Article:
Lens major intrinsic protein (MIP) promotes adhesion when reconstituted into large unilamellar liposomes
The vertebrate lens behaves like a syncytium, and it is formed mainly by cells called lens fibers. Between the fibers are extensive networks of membrane junctions. The major intrinsic protein (MIP) constitutes about 50-60% of the intrinsic membrane proteins found in lens fiber junctions. The role of MIP is unknown. Nevertheless, it has been proposed that it is the protein responsible for the adhesion between the plasmatic membranes of the lens fibers. The aim of our studies was to test the adhesion-promoting role of MIP. We reconstituted MIP into large unilamellar vesicles (LUV) of phosphatidylcholine (PC) and studied the vesicle aggregation between MIP-reconstituted LUV (PC-MIP) and phosphatidylserine (PS) vesicles. The aggregation process was monitored using methods based on resonance energy transfer (RET) and turbidity measurements. Neither RET nor an increase in turbidity occurred in any combination except in the presence of both MIP and PS. The liposomes thus aggregate through protein-lipid interactions. These results show that MIP promotes adhesion with negatively charged membranes, indicating that the adhesion is electrostatic in nature. Aggregation was fastest at pH 6.0. The aggregation effect was abolished with pronase treatment. Preincubation of PC-MIP vesicles with anti-MIP polyclonal serum also inhibited the aggregation. These studies are the first experimental evidence supporting the hypothesis of an adhesive role for MIP.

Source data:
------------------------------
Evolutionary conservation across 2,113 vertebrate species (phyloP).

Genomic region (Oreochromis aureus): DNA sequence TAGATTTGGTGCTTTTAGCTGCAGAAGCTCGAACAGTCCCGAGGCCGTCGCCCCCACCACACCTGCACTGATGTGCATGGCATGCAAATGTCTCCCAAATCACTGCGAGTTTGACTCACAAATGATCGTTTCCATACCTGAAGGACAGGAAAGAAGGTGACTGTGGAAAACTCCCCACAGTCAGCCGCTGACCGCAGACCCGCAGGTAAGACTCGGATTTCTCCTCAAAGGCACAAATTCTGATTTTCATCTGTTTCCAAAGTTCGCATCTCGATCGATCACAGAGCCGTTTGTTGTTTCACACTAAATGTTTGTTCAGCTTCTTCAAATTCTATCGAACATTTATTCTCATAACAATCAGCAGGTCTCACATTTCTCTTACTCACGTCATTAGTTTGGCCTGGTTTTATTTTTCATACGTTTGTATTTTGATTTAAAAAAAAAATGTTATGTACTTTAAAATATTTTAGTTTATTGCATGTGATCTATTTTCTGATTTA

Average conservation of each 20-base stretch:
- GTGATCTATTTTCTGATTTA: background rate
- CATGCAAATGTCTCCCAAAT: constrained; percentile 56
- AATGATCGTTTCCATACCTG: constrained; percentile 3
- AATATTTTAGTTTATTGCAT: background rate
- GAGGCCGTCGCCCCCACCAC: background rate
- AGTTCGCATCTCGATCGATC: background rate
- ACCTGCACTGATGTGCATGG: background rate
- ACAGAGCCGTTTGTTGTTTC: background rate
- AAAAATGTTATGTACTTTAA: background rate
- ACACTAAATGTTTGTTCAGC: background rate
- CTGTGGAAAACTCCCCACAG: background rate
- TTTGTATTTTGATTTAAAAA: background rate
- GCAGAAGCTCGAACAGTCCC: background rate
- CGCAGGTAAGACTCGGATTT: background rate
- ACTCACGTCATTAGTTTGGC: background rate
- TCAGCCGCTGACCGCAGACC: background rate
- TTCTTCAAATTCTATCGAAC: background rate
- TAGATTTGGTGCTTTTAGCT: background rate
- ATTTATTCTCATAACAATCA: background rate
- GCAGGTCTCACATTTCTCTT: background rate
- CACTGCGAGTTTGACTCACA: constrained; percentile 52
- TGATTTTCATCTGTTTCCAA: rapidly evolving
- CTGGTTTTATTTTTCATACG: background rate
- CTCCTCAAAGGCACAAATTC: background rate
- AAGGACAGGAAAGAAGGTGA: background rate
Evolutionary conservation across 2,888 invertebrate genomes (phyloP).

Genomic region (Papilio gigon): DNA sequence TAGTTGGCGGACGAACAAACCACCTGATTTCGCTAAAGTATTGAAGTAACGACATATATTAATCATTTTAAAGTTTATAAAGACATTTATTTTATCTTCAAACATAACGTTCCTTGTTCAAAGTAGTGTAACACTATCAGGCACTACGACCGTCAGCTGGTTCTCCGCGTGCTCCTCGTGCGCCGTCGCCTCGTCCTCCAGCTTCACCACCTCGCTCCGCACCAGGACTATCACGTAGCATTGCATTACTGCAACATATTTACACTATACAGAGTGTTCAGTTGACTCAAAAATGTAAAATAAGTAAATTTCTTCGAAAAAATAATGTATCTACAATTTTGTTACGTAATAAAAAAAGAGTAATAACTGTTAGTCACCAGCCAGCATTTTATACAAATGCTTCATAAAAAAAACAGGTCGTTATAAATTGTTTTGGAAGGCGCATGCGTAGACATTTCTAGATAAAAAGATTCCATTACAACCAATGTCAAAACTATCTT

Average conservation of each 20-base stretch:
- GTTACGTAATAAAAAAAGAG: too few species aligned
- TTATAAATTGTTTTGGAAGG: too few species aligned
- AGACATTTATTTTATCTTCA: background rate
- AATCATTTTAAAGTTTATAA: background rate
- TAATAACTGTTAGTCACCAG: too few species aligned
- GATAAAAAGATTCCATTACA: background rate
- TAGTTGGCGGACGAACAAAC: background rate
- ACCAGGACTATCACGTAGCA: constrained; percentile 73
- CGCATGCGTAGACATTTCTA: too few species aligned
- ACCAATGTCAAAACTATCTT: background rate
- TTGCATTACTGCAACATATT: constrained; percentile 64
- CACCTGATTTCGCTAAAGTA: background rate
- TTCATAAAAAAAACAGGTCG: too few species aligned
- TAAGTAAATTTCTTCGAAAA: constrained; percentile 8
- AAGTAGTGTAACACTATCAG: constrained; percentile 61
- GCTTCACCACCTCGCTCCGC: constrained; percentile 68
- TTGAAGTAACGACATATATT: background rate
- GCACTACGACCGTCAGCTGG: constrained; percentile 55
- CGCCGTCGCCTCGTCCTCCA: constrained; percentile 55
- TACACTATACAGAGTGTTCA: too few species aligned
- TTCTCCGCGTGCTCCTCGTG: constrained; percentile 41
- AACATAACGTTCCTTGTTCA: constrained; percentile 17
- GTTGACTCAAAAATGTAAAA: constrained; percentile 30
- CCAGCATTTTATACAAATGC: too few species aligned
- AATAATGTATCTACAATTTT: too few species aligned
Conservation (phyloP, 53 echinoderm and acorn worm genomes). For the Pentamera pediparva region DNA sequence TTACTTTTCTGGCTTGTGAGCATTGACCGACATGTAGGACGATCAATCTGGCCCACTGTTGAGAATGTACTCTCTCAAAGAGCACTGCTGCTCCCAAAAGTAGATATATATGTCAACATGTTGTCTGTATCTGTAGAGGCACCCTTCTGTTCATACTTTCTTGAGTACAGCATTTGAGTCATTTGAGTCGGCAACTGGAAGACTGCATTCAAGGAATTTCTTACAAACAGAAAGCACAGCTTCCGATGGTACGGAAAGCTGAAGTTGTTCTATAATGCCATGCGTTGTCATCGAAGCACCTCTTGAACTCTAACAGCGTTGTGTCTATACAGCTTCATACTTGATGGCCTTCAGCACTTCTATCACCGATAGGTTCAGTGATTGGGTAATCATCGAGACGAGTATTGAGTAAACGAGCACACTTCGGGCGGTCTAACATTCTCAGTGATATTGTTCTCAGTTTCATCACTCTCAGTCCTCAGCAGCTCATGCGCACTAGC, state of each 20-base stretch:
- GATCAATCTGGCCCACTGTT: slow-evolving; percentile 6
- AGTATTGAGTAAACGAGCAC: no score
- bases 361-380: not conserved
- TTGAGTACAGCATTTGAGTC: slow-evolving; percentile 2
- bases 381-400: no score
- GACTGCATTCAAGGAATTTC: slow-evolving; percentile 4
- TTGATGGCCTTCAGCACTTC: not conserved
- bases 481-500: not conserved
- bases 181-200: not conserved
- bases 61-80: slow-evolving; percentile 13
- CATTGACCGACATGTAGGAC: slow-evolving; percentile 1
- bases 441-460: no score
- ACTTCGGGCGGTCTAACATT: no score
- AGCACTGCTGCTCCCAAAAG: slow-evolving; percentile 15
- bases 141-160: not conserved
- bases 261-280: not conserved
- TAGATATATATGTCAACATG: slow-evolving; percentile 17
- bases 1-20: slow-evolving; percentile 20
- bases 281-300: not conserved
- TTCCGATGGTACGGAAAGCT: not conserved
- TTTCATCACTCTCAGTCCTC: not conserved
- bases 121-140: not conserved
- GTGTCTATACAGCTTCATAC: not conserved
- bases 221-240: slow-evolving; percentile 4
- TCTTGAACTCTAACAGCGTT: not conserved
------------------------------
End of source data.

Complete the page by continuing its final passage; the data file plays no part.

|Título de la Revista:||BIOCHEMISTRY|
|Editorial:||AMER CHEMICAL SOC|
|Fecha de publicación:||1994|
|Página de inicio:||7663|